What if Bachmann's "moment" actually lasts?

She's leading in Iowa, surging in national polls, and handling the spotlight with more polish than anyone expected

Published July 13, 2011 6:25PM (EDT)

Michele Bachmann
Michele Bachmann

Michele Bachmann is now running in second place nationally among Republican presidential candidates, according to a new Quinnipiac University poll released Wednesday. And she's moved into the lead in Iowa and is second to Mitt Romney in New Hampshire (possibly by a close margin, possibly not). At least for now, there is no sign of her momentum slowing.

It's possible to interpret Bachmann's surge as a fleeting early-summer phenomenon. The explosion on her poll numbers and media visibility can be traced to her breakout performance at the first major GOP debate, just over a month ago. Whatever you think of the substance of her comments that night, Bachmann showed far more poise and polish than many had been expecting, and the positive reviews helped generate enthusiasm among a Republican base that has been yearning for someone, anyone, to get excited about.

This could easily be temporary. Herman Cain experienced a similar, if less dramatic, surge after a strong showing in a (Romney-less) debate earlier this year, but he's on his way back to obscurity after his moment gave way to Bachmann's. And Bachmann's moment, one theory holds, will soon give way to that of another candidate: Rick Perry, who has been teasing Republicans for weeks and may soon jump in the race. The new Quinnipiac survey shows Perry with 10 percent, just 4 points behind Bachmann. If he does get in, Perry has the potential to stir the base's passions while also -- thanks to his long run as the governor of the nation's second-largest state -- winning approval from the party's elites. That combination could send his poll numbers north and Bachmann's south.

Of course, it's also possible that Perry will be a dud -- 2012's answer to Fred Thompson and Wesley Clark, late-starting entrants whose candidacies failed to live up to the hype that preceded them. And it's possible that Bachmann's surge will be more than momentary. Is anyone in the current field better at connecting with true believers on the right than her?

This is why a recent piece from Politico's Jonathan Martin is so interesting. Martin likens Bachmann's rise to that of Howard Dean in the run-up to the 2004 primaries, and it makes a certain amount of sense. As Martin notes, Bachmann is fueled by "the base’s unalloyed contempt for a president they consider illegitimate," just as Dean was. Dean, the former governor of a state smaller than Essex County, N.J., began the '04 race in utter obscurity, but the base's magnetic attraction to him and his message quickly filled his campaign coffers and pushed him near the top of national and key early state polling. Even as he surged, though, the political and media establishments considered him a weak general-election candidate, someone whose presence on the ballot would cost his party support that it would otherwise receive. The same is now said about Bachmann.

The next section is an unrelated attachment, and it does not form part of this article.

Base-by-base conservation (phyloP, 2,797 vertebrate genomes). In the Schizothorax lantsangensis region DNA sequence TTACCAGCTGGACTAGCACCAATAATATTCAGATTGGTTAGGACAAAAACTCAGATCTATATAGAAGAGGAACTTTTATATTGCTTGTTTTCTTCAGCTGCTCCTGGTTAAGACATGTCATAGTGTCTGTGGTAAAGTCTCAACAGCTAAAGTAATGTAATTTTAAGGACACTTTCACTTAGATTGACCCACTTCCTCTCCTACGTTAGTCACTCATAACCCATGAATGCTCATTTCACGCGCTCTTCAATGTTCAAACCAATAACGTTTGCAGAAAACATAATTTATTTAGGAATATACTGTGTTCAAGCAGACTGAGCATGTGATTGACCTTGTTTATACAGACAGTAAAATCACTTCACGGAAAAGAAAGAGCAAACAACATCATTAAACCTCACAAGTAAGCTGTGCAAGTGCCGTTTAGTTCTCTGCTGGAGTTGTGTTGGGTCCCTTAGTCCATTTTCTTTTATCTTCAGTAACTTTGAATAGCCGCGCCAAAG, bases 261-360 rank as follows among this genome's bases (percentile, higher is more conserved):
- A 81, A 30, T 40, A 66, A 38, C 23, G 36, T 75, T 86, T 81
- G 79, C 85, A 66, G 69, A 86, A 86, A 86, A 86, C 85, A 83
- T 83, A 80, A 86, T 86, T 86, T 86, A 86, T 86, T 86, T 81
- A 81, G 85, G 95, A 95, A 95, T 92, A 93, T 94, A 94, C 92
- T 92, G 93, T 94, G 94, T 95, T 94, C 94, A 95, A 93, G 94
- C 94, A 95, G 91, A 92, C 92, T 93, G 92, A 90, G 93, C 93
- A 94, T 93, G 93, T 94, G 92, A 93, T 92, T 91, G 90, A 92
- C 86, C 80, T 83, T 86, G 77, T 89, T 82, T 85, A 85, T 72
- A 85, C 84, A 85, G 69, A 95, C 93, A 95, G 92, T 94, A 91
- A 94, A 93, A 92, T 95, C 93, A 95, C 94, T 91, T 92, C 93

I have long been arguing that this makes it essentially impossible for her to win the GOP nomination -- that even if she were to score a win in Iowa next year, the party's elites would take aim at her and quickly close ranks behind her most viable remaining opponent. Certainly, there is a precedent for this -- it's how Republican elites responded when Pat Buchanan won New Hampshire over Bob Dole.

But the Dean example may be worth keeping in mind here. Yes, it's true that he ended up falling flat on his face when the primaries and caucuses began and that his collapse was encouraged by establishment players who feared the consequences of nominating him. But there was also a moment just before all of that, in late 2003, when Dean's grass-roots-fueled surge translated into endorsements from some party elites that would have been unthinkable even months earlier. Everyone remembers when Al Gore climbed aboard, but he wasn't alone. By Christmas 2003, the overwhelming consensus -- even among Democrats who didn't want him -- was that Dean would be George W. Bush's opponent in 2004.

What Dean's example showed is that it is possible for an insurgent candidate deemed unelectable by the establishment to build and sustain enough support from the party base to compel otherwise reluctant members of the establishment to climb aboard. If Bachmann continues to improve her position in the polls -- and if she can then sustain that support -- she could be in position to force a similar reckoning among GOP elites.

Or, you know, maybe sometime between now and then she'll let down her guard and say something that makes it easy for them to marginalize her for good.

By Steve Kornacki

Steve Kornacki is an MSNBC host and political correspondent. Previously, he hosted “Up with Steve Kornacki” on Saturday and Sunday 8-10 a.m. ET and was a co-host on MSNBC’s ensemble show “The Cycle.” He has written for the New York Observer, covered Congress for Roll Call, and was the politics editor for Salon. His book, which focuses on the political history of the 1990s, is due out in 2017.

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